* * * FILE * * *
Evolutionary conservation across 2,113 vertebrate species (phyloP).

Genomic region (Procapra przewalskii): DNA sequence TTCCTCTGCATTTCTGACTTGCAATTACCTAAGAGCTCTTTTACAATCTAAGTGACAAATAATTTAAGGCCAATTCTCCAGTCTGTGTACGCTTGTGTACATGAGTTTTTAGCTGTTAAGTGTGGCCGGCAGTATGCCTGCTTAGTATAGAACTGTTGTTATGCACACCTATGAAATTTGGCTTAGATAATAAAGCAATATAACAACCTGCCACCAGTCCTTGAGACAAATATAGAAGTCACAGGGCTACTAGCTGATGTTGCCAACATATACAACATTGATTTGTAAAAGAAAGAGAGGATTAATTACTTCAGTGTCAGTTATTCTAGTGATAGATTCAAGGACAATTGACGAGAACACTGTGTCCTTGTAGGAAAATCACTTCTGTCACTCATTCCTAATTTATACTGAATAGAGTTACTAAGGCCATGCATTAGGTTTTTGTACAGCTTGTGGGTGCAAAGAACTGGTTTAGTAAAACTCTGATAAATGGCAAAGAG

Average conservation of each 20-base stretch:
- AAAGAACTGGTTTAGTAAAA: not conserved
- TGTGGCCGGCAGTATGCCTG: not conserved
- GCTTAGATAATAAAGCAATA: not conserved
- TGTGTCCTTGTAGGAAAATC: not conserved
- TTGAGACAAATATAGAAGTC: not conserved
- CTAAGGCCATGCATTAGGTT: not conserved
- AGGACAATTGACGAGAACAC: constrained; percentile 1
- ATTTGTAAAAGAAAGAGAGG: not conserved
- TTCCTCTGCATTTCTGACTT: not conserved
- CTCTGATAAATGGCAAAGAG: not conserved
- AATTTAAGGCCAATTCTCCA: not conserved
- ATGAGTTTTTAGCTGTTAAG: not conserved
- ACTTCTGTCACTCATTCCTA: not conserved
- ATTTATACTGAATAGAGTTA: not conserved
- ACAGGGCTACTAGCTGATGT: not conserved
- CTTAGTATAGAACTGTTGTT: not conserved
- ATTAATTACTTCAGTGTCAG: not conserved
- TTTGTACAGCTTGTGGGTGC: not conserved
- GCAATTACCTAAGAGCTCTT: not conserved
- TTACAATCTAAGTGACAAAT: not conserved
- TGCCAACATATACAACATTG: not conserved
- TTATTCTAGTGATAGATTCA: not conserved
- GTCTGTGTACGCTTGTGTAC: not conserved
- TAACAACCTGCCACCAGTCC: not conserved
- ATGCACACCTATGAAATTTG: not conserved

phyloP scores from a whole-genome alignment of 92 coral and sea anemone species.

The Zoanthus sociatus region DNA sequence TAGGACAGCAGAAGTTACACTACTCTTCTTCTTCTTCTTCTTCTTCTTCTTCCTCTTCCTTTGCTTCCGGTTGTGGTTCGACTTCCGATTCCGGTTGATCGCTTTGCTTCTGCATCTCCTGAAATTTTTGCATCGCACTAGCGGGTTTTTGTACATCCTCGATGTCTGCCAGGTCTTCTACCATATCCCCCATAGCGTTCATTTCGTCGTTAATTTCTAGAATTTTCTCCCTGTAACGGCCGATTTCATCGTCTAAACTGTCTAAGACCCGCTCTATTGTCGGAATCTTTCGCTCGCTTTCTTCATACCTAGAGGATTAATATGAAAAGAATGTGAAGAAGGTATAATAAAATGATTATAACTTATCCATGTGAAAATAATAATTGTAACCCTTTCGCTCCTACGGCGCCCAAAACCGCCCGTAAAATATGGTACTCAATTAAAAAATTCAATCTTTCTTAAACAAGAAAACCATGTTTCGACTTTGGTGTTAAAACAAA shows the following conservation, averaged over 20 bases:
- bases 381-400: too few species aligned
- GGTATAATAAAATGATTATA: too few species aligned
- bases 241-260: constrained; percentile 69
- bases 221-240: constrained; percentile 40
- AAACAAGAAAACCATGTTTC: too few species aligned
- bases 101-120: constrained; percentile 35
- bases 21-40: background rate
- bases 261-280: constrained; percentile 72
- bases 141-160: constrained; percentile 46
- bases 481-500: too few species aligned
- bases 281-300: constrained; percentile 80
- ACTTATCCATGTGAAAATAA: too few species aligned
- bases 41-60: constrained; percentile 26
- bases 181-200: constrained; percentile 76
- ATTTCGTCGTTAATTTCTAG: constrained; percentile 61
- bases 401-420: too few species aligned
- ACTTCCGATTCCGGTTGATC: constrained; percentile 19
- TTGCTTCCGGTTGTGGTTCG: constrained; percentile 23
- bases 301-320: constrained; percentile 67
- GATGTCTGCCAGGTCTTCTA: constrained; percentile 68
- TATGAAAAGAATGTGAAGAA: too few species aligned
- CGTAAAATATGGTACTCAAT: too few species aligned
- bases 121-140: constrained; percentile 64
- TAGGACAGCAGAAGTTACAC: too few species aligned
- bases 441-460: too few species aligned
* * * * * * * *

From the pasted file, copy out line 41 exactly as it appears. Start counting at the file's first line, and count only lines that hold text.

- bases 281-300: constrained; percentile 80